Discussion Papers

Ozone Standard Exceedance Days in the South San Joaquin Valley

Jan de Leeuw and Shuojun Wang

This note analyzes ozone standard exceedance days in Bakersfield, Arvin, Oildale, and Shafter since 1989. We have plotted violations of both one-hour and eight-hour federal and state standards (data from CARB monitoring stations). We have also drawn linear regression lines to estimate trend. They show a modest long term improvement (around 20%) in violations of one-hour state standards, but generally a smaller increase in violations of eight-hour state standards. They also show larger improvement in urban Bakersfield than in the rural areas.

Principal Component Analysis of a Finite Number of Curves

Jan de Leeuw

We introduce and discuss Principal Component Analysis (FPCA) of curves, using only relatively simple matrix algebra and optimization results. Different loss functions, and various ways to impose constraints on the solution, are also discussed. The techniques are applied first to some theoretical examples involving smooth curves, and subsequently to a data set with one year of hourly ozone measurements in Lebec, Kern County, California. R code for all functions, tables, and figures is included for reproducibility.

The Lebec Air Monitor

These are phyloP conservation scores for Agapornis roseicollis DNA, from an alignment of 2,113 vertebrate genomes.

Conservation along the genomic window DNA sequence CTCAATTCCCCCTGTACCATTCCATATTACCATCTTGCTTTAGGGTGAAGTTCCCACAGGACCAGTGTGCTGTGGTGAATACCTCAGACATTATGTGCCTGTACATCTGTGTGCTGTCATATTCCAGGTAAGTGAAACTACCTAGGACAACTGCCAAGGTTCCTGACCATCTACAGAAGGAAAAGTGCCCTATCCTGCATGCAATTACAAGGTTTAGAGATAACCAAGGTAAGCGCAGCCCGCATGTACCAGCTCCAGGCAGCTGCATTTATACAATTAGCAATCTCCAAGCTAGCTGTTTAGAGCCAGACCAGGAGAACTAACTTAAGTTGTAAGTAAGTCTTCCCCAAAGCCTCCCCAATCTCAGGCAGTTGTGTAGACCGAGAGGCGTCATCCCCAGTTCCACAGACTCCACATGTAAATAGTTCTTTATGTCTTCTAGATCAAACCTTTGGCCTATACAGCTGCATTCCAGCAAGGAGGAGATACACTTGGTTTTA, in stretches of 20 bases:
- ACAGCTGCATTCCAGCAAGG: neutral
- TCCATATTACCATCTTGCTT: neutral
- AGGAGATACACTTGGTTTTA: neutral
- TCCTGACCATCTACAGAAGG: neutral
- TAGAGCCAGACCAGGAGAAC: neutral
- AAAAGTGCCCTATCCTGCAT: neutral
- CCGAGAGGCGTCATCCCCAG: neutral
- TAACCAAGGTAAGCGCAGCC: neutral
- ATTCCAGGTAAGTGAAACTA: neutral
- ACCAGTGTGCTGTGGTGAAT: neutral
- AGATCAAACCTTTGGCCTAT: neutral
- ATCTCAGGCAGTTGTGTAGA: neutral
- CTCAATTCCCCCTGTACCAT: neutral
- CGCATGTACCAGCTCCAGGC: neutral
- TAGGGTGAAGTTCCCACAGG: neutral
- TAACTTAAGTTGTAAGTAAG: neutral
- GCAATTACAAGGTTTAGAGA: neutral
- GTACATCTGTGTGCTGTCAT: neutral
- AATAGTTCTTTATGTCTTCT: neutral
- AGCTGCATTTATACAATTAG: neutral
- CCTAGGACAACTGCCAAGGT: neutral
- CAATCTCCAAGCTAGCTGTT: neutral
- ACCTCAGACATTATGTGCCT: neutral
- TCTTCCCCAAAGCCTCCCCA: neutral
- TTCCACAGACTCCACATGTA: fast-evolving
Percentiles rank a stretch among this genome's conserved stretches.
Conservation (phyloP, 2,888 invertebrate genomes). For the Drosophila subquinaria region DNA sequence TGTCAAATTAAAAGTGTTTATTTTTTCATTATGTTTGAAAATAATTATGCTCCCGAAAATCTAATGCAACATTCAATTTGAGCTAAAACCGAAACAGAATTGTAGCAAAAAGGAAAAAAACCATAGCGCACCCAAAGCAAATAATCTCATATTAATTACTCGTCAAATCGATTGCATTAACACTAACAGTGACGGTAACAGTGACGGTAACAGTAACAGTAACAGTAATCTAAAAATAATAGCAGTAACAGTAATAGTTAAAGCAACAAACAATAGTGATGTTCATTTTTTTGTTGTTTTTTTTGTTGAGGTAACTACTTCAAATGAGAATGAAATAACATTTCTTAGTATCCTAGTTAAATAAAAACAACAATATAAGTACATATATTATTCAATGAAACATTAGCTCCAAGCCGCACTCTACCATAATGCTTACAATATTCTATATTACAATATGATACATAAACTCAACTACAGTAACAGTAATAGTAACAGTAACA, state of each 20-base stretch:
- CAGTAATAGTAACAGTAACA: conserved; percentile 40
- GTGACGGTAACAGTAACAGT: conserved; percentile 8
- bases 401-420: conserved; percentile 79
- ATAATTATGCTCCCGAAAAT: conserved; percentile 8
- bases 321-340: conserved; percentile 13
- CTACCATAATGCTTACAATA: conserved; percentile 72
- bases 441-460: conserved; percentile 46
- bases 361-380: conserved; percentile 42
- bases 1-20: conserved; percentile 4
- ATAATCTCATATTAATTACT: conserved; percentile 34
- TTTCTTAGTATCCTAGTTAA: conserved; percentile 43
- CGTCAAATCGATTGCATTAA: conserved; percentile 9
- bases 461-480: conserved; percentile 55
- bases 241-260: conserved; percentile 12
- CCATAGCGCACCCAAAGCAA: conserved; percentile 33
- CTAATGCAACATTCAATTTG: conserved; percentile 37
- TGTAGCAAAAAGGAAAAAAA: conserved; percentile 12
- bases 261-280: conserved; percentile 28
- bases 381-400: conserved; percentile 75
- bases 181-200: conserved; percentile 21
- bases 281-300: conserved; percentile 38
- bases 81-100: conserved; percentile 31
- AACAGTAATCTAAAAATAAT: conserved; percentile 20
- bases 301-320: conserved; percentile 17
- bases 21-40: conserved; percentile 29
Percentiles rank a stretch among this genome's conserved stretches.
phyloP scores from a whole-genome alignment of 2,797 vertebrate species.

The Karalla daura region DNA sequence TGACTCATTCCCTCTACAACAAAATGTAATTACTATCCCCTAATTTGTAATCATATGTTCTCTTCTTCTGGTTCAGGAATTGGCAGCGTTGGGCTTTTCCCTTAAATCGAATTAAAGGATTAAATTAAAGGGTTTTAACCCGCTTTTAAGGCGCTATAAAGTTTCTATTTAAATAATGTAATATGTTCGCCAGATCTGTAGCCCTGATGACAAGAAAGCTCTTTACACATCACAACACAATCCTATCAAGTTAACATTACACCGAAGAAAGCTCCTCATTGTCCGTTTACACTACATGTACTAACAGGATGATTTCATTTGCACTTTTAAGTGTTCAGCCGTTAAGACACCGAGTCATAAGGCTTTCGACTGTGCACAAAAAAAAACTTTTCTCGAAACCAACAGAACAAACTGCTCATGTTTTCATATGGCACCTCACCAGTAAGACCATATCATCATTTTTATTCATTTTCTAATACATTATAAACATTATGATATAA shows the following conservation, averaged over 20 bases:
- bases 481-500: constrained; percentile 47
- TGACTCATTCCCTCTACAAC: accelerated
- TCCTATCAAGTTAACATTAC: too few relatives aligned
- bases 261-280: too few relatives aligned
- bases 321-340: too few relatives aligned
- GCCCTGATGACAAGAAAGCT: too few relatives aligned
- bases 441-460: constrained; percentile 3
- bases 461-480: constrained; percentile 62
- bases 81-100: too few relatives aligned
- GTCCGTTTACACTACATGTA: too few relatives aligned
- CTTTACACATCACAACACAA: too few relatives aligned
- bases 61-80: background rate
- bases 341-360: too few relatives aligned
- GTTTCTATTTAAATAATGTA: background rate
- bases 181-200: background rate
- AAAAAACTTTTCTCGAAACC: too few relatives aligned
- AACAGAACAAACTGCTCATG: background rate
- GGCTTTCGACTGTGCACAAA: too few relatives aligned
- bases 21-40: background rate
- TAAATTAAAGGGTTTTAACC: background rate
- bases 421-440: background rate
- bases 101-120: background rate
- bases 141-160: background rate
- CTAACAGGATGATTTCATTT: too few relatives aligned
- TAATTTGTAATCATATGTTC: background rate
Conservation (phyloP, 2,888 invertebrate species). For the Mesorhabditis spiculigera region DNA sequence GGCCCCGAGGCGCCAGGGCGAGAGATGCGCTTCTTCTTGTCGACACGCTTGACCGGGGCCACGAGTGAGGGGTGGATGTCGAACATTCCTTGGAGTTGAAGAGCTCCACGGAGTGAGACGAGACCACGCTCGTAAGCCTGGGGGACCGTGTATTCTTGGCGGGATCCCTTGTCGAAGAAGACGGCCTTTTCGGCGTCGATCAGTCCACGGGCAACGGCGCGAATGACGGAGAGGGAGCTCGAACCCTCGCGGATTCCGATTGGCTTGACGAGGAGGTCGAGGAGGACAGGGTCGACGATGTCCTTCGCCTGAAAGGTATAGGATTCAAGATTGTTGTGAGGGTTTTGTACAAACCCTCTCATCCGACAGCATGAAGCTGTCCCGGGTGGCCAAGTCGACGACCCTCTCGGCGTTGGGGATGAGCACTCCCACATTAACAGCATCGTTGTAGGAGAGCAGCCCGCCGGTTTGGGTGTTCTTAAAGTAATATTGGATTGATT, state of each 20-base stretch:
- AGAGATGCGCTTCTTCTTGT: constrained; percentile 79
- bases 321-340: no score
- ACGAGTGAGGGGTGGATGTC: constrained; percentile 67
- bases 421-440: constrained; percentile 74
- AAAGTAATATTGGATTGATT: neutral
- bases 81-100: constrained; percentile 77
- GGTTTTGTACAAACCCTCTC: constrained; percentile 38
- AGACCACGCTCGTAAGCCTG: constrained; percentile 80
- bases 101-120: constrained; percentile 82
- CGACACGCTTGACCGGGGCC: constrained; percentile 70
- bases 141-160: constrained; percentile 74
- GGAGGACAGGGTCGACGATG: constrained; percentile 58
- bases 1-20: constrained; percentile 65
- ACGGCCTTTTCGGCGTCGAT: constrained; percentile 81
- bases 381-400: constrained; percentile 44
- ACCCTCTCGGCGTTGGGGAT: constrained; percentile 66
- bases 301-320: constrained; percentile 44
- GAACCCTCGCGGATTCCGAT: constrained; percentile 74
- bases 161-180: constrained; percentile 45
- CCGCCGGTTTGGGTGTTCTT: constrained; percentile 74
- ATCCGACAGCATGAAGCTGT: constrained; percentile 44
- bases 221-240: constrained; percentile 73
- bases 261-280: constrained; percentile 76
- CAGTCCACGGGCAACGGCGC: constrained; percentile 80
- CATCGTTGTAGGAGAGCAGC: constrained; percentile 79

Jan de Leeuw

Data collected between February 2006 and February 2007 with an O3 and PM-2.5 monitor in Lebec, California are analyzed. Extensive analysis is not possible, because of the short timespan, but we give descriptive statistics, mostly as plots. The influence of wildfires on PM2:5 and of I-5 truck traffic is discussed briefly. It is noted that there are two schools in close vicinity. In order to get more information about longterm developments, including prediction, more extensive and systematic monitoring is necessary.

Month, Weekday, and Hour Effects in the Lebec Air Monitor Data

Jan de Leeuw

Data collected between February 2006 and February 2007 with an O3 and PM-2.5 monitor in Lebec, California are analyzed. In this paper we analyze the data using simple least squares imputation, and an additive main effect model to look at the effects of mont-of-the-year, day-of-the-week, and hour-of-the-day.


Separability Testing for Point Processes with Covariates and An Application to Wildfire Hazard Assessment

Chien-Hsun Chang